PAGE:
What can I expect to experie?

God or the Machine? Seeking Truth in a Technological Age

With an evening performance by the Hillbilly Thomists

June 14-15, 2024
Portsmouth Abbey
Portsmouth, Rhode Island

Featuring Speakers:

Matthew Crawford, author, Shop Class as Soulcraft and The World Beyond Your Head
Patrick Deneen, University of Notre Dame, author of Why Liberalism Failed
Joseph Vukov, Loyola University Chicago, author of The Perils of Perfection
Tara Isabella Burton, author of Strange Rites: New Religions for a Godless World
D.W. Pasulka, University of North Carolina
Carlos Eire, Yale University
Jane Sloan Peters, College of Mount Saint Vincent
Brett Robinson, University of Notre Dame
Leo Clarke, author of Man and the Economy: Understanding Capitalist Economics and Social Teaching

Hosted in Collaboration with the Providence College Humanities Program

The Portsmouth Institute welcomes individuals and organizations dedicated to advancing Catholic thought in contemporary culture to partner with us as sponsors of the 2024 Humanitas Summer Symposium. Those interested can email Executive Director Chris Fisher at institute@portsmouthabbey.org and look at our sponsorship opportunities: 2024 Humanitas Summer Symposium Sponsorship Packet.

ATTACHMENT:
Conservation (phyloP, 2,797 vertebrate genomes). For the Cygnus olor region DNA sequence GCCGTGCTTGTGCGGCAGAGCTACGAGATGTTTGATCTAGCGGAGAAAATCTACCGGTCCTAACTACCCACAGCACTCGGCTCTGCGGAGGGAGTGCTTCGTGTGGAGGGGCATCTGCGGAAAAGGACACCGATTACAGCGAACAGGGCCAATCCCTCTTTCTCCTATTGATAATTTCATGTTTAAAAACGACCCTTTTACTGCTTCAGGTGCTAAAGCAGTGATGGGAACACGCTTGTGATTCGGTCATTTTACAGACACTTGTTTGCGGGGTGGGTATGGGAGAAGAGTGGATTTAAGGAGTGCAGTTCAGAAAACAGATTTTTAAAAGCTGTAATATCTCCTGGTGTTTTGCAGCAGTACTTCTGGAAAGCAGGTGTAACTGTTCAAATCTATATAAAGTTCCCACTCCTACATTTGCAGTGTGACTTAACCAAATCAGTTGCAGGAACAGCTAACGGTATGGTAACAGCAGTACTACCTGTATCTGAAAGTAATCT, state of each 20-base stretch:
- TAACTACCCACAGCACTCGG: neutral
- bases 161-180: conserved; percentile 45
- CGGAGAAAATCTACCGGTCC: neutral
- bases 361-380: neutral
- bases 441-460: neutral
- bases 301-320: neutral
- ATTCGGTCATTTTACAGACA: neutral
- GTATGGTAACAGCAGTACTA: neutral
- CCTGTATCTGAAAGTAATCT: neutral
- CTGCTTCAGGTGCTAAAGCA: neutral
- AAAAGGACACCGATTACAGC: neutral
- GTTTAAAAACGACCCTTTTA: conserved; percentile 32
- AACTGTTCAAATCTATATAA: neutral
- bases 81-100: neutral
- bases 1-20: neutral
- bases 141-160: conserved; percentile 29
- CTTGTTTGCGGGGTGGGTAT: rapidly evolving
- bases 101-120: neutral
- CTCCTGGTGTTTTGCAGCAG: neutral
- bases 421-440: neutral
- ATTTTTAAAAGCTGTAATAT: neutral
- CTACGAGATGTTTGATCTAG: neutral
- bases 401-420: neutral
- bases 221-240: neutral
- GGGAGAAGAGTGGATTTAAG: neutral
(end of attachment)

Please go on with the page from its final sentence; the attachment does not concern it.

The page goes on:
Why this theme?

In his message for the 57th World Day of Peace on January 1, 2024, Pope Francis spoke to the urgent need for Catholics to consider the challenges technology poses to human flourishing in the modern world: “We rightly rejoice and give thanks for the impressive achievements of science and technology, as a result of which countless ills that formerly plagued human life and caused great suffering have been remedied. At the same time, techno-scientific advances, by making it possible to exercise hitherto unprecedented control over reality, are placing in human hands a vast array of options, including some that may pose a risk to our survival and endanger our common home.”